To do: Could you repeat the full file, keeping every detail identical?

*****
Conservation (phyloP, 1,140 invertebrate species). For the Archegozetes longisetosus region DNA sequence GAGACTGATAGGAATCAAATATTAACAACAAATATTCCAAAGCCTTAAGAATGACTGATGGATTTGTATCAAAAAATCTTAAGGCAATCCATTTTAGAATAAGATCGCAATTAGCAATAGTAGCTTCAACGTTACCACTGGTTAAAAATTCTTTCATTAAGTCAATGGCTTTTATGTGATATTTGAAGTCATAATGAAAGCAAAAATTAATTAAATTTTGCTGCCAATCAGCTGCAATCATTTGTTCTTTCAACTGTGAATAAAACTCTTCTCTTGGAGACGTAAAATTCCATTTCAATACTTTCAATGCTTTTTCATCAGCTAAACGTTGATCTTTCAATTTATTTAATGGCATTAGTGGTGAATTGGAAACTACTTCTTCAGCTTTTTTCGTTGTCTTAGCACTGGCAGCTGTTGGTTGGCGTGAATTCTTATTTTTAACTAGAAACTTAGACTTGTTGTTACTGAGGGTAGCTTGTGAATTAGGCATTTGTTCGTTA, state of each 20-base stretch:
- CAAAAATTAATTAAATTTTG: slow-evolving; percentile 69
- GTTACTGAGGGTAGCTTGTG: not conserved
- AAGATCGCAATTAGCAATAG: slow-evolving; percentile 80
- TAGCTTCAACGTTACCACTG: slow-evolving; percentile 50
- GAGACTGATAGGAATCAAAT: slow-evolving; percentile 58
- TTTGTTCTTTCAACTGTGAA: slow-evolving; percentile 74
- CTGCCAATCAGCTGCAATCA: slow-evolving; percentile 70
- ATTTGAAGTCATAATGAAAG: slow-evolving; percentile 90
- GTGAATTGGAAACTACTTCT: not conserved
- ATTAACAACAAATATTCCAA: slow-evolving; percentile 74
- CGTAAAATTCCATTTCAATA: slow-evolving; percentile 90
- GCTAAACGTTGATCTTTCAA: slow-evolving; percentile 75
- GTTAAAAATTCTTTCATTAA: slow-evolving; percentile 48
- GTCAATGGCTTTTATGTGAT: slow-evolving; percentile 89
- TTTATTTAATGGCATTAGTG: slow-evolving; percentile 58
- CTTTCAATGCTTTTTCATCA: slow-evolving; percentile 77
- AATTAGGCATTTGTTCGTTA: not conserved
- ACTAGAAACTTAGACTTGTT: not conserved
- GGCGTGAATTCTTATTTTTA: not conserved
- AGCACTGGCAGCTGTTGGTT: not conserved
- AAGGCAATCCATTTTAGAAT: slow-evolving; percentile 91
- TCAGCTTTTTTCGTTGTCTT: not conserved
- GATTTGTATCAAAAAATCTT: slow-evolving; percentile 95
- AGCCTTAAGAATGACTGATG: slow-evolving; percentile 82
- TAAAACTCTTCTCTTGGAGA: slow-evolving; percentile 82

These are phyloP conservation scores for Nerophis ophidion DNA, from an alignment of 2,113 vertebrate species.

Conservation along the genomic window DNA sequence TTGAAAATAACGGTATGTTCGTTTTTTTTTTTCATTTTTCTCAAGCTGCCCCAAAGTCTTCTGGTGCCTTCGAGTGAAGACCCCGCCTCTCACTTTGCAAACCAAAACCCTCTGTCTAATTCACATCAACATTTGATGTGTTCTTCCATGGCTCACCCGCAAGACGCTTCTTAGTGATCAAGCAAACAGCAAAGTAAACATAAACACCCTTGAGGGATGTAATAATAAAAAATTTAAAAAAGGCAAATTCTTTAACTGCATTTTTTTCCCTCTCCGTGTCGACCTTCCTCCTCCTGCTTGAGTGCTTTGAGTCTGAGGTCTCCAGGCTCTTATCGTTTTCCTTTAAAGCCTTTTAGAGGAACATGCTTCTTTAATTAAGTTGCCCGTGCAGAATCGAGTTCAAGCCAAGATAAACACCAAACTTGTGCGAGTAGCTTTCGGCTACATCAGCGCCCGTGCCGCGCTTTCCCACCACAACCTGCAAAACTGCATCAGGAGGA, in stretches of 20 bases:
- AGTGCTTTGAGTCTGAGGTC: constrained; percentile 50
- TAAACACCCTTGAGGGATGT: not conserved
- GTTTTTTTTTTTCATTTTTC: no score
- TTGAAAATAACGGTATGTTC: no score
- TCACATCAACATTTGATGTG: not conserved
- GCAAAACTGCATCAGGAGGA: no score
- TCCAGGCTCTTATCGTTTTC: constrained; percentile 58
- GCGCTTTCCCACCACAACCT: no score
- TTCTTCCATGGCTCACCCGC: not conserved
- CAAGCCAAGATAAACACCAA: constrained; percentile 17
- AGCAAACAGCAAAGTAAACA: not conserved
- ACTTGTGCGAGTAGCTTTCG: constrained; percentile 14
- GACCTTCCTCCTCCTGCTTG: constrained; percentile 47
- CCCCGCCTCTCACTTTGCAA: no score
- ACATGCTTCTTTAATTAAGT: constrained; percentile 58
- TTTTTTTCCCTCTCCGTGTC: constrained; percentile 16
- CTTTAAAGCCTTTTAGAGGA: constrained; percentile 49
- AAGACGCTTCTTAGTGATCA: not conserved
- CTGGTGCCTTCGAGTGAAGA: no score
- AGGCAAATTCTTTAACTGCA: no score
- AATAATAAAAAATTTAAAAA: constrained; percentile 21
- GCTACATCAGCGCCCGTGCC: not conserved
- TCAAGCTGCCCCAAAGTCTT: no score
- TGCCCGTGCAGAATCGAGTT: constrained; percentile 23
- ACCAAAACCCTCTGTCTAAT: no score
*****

Conservation (phyloP, 1,140 invertebrate species). For the Archegozetes longisetosus region DNA sequence GAGACTGATAGGAATCAAATATTAACAACAAATATTCCAAAGCCTTAAGAATGACTGATGGATTTGTATCAAAAAATCTTAAGGCAATCCATTTTAGAATAAGATCGCAATTAGCAATAGTAGCTTCAACGTTACCACTGGTTAAAAATTCTTTCATTAAGTCAATGGCTTTTATGTGATATTTGAAGTCATAATGAAAGCAAAAATTAATTAAATTTTGCTGCCAATCAGCTGCAATCATTTGTTCTTTCAACTGTGAATAAAACTCTTCTCTTGGAGACGTAAAATTCCATTTCAATACTTTCAATGCTTTTTCATCAGCTAAACGTTGATCTTTCAATTTATTTAATGGCATTAGTGGTGAATTGGAAACTACTTCTTCAGCTTTTTTCGTTGTCTTAGCACTGGCAGCTGTTGGTTGGCGTGAATTCTTATTTTTAACTAGAAACTTAGACTTGTTGTTACTGAGGGTAGCTTGTGAATTAGGCATTTGTTCGTTA, state of each 20-base stretch:
- CAAAAATTAATTAAATTTTG: slow-evolving; percentile 69
- GTTACTGAGGGTAGCTTGTG: not conserved
- AAGATCGCAATTAGCAATAG: slow-evolving; percentile 80
- TAGCTTCAACGTTACCACTG: slow-evolving; percentile 50
- GAGACTGATAGGAATCAAAT: slow-evolving; percentile 58
- TTTGTTCTTTCAACTGTGAA: slow-evolving; percentile 74
- CTGCCAATCAGCTGCAATCA: slow-evolving; percentile 70
- ATTTGAAGTCATAATGAAAG: slow-evolving; percentile 90
- GTGAATTGGAAACTACTTCT: not conserved
- ATTAACAACAAATATTCCAA: slow-evolving; percentile 74
- CGTAAAATTCCATTTCAATA: slow-evolving; percentile 90
- GCTAAACGTTGATCTTTCAA: slow-evolving; percentile 75
- GTTAAAAATTCTTTCATTAA: slow-evolving; percentile 48
- GTCAATGGCTTTTATGTGAT: slow-evolving; percentile 89
- TTTATTTAATGGCATTAGTG: slow-evolving; percentile 58
- CTTTCAATGCTTTTTCATCA: slow-evolving; percentile 77
- AATTAGGCATTTGTTCGTTA: not conserved
- ACTAGAAACTTAGACTTGTT: not conserved
- GGCGTGAATTCTTATTTTTA: not conserved
- AGCACTGGCAGCTGTTGGTT: not conserved
- AAGGCAATCCATTTTAGAAT: slow-evolving; percentile 91
- TCAGCTTTTTTCGTTGTCTT: not conserved
- GATTTGTATCAAAAAATCTT: slow-evolving; percentile 95
- AGCCTTAAGAATGACTGATG: slow-evolving; percentile 82
- TAAAACTCTTCTCTTGGAGA: slow-evolving; percentile 82

These are phyloP conservation scores for Nerophis ophidion DNA, from an alignment of 2,113 vertebrate species.

Conservation along the genomic window DNA sequence TTGAAAATAACGGTATGTTCGTTTTTTTTTTTCATTTTTCTCAAGCTGCCCCAAAGTCTTCTGGTGCCTTCGAGTGAAGACCCCGCCTCTCACTTTGCAAACCAAAACCCTCTGTCTAATTCACATCAACATTTGATGTGTTCTTCCATGGCTCACCCGCAAGACGCTTCTTAGTGATCAAGCAAACAGCAAAGTAAACATAAACACCCTTGAGGGATGTAATAATAAAAAATTTAAAAAAGGCAAATTCTTTAACTGCATTTTTTTCCCTCTCCGTGTCGACCTTCCTCCTCCTGCTTGAGTGCTTTGAGTCTGAGGTCTCCAGGCTCTTATCGTTTTCCTTTAAAGCCTTTTAGAGGAACATGCTTCTTTAATTAAGTTGCCCGTGCAGAATCGAGTTCAAGCCAAGATAAACACCAAACTTGTGCGAGTAGCTTTCGGCTACATCAGCGCCCGTGCCGCGCTTTCCCACCACAACCTGCAAAACTGCATCAGGAGGA, in stretches of 20 bases:
- AGTGCTTTGAGTCTGAGGTC: constrained; percentile 50
- TAAACACCCTTGAGGGATGT: not conserved
- GTTTTTTTTTTTCATTTTTC: no score
- TTGAAAATAACGGTATGTTC: no score
- TCACATCAACATTTGATGTG: not conserved
- GCAAAACTGCATCAGGAGGA: no score
- TCCAGGCTCTTATCGTTTTC: constrained; percentile 58
- GCGCTTTCCCACCACAACCT: no score
- TTCTTCCATGGCTCACCCGC: not conserved
- CAAGCCAAGATAAACACCAA: constrained; percentile 17
- AGCAAACAGCAAAGTAAACA: not conserved
- ACTTGTGCGAGTAGCTTTCG: constrained; percentile 14
- GACCTTCCTCCTCCTGCTTG: constrained; percentile 47
- CCCCGCCTCTCACTTTGCAA: no score
- ACATGCTTCTTTAATTAAGT: constrained; percentile 58
- TTTTTTTCCCTCTCCGTGTC: constrained; percentile 16
- CTTTAAAGCCTTTTAGAGGA: constrained; percentile 49
- AAGACGCTTCTTAGTGATCA: not conserved
- CTGGTGCCTTCGAGTGAAGA: no score
- AGGCAAATTCTTTAACTGCA: no score
- AATAATAAAAAATTTAAAAA: constrained; percentile 21
- GCTACATCAGCGCCCGTGCC: not conserved
- TCAAGCTGCCCCAAAGTCTT: no score
- TGCCCGTGCAGAATCGAGTT: constrained; percentile 23
- ACCAAAACCCTCTGTCTAAT: no score